After graduating in 2007, I packed my possessions into two bags and flew to the US to join Barack Obama’s presidential campaign in Iowa. Working from a cramped Des Moines office full of empty pizza boxes and hope, I watched him rise from a relatively unknown politician to a global sensation.
I came back from the US inspired, but with an empty bank account, and I took a temporary job recruiting student nurses for the University of Southampton.
Many of our prospective students were in their 30s and 40s and we saw that they were daunted coming to information evenings at the university, so we took our events out into the community, encouraging them to speak to us in shopping centres and town halls. In part thanks to these changes, recruitment increased by 11%.
That summer, I was invited to join the Vice-Chancellor’s office and work as an aide to the University’s senior management team. This role gave me a terrific insight into the running of a £500m per year organisation at the beginning of a period of massive change in the sector.
Over the course of my two years in the office, I became increasingly interested in employee engagement and communications. In 2009, I helped to coordinate the induction of a new Vice-Chancellor, and when he announced an immediate restructuring of the University, I asked to be seconded to the programme team and work on the internal communications.
This was an in-at-the-deep-end introduction to change communications. The programme was busy, complex and unpopular, but I was proud of the quality and quantity of work that we produced to help people stay up to date.
At the end of the programme, I decided to join the University’s relatively new internal communications team. Here, about half of my time was spent on the day-to-day management of internal channels, and the other half was spent helping teams across the University talk about their work.
In 2011, I made the case to my bosses that I should dedicate more of my time to sustainability communications. The environment team had set some ambitious targets and I felt there was an opportunity to positively engage the University community. We thought about all the different touch points for students and staff and within just 12 months created a full suite of communications that became one of the most recognisable campaigns on campus.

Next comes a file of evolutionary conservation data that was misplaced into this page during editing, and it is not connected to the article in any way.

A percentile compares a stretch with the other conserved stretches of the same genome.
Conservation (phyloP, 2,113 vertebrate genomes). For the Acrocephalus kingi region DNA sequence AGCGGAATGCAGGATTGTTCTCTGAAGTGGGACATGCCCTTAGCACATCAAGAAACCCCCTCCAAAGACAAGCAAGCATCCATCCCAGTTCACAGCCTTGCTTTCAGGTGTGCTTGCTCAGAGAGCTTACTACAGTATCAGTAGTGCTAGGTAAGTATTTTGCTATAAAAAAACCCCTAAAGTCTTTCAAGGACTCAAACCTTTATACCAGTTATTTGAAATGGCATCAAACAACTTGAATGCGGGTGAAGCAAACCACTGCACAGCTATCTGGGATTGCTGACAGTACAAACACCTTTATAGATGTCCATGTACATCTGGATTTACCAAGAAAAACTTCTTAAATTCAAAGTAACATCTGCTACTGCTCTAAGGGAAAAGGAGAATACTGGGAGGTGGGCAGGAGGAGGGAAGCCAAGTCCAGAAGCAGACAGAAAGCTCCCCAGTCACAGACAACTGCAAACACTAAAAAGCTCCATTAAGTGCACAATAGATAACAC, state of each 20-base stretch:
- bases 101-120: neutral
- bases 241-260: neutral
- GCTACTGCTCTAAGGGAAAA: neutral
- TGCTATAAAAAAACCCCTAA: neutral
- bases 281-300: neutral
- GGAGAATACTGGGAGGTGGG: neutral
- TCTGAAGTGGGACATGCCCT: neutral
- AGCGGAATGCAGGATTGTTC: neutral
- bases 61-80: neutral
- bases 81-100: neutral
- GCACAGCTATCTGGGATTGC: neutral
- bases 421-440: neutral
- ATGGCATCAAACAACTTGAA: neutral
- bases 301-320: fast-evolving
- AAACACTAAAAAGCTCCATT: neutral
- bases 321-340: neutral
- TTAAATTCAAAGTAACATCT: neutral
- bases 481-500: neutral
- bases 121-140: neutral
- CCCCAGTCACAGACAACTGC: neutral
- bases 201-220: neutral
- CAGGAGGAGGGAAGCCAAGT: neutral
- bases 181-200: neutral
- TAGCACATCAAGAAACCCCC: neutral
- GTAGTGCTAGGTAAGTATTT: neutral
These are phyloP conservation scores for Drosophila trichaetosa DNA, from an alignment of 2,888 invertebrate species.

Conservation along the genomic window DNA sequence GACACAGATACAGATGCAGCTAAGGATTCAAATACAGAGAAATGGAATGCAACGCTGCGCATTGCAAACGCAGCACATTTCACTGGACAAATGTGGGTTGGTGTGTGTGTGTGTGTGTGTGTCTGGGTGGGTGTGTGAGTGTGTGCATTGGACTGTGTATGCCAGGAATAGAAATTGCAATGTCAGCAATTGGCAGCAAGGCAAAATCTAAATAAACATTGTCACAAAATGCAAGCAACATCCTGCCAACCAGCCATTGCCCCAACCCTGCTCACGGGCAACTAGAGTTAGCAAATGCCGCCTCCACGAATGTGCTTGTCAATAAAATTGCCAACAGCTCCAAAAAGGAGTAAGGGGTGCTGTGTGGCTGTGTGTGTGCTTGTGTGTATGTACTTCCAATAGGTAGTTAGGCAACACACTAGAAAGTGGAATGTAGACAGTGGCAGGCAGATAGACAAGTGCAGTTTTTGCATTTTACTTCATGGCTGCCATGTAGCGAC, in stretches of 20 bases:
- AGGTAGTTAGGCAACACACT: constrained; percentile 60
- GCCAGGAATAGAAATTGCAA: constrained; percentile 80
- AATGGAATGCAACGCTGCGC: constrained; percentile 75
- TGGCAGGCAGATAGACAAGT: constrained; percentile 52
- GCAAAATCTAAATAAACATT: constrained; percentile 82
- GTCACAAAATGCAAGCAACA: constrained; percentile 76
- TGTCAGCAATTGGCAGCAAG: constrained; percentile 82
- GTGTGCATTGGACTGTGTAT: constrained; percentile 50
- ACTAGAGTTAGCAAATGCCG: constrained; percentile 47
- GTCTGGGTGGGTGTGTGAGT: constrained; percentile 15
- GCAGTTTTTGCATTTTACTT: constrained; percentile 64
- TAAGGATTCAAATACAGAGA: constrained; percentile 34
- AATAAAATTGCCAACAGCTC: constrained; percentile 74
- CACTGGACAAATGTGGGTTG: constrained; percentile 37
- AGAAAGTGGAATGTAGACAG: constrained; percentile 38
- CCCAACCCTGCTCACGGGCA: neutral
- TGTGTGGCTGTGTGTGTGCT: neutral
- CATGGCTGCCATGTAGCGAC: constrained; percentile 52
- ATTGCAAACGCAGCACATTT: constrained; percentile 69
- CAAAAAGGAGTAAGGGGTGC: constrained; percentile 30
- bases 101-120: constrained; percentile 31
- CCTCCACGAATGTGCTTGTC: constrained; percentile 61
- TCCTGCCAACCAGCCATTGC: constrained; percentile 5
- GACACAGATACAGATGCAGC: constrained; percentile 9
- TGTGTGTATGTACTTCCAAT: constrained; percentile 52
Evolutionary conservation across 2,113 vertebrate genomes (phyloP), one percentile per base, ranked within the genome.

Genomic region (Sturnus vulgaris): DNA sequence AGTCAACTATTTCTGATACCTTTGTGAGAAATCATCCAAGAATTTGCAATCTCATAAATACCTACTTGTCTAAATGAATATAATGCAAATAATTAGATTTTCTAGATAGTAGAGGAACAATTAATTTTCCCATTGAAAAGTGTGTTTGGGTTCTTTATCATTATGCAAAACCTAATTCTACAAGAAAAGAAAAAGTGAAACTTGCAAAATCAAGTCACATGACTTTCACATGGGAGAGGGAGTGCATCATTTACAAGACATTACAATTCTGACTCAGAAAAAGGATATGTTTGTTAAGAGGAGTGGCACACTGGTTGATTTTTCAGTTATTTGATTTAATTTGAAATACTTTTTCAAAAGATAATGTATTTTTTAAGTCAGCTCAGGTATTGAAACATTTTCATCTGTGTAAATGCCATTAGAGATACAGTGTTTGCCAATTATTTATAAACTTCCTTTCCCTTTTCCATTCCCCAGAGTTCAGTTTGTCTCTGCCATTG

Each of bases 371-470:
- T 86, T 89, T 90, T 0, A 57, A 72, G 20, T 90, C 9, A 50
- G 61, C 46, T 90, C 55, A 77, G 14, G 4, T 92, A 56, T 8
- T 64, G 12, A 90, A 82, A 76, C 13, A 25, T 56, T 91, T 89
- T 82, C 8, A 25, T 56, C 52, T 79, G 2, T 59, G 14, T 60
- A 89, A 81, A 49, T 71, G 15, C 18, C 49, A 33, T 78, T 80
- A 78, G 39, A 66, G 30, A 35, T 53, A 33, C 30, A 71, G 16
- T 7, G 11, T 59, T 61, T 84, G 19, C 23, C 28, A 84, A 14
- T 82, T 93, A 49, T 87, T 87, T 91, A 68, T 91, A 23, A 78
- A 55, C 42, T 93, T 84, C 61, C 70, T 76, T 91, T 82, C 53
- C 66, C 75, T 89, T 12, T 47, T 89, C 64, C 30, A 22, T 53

Early in 2012, I started to consider the possibility of going freelance. Working on projects as a ‘trusted communications adviser’ had become the most enjoyable part of my role and I wondered whether I could build a career out of this if I were self-employed.
In a cafe in France in September 2012, full of post-Olympics positivity, my wife declared that she thought I should take the plunge. I returned to the office the following Monday and handed in my notice.
In my first year of self-employment, I faced many challenges that will be familiar to other freelancers: I had to work out what to charge, how to manage my time and how to find clients. Seven years later though, I’m pleased to report that the business is healthy and I have no regrets. Freelance life continues to be varied and interesting, and the flexibility gives me the space to develop my skills and pursue other interests – including a growing sideline…
About 18 months into my freelance journey, I was approached by Solent University and asked to work with students who were thinking about starting their own businesses. Enterprise education had been an important part of my time at university (in fact, it took more time than my degree), but I hadn’t considered that it could ever form part of my work.
This has developed into an enjoyable sideline, and I now dedicate time each month to mentoring, running workshops and advising organisations that encourage enterprise. I can envisage this being a bigger part of my work in the future, but for now I am embracing the incremental approach and seeing where the next year takes me.
You can read more about my communications and enterprise education work on this site. I’m always keen to hear about interesting new projects, so please get in touch if you’d like to discuss something you’re working on.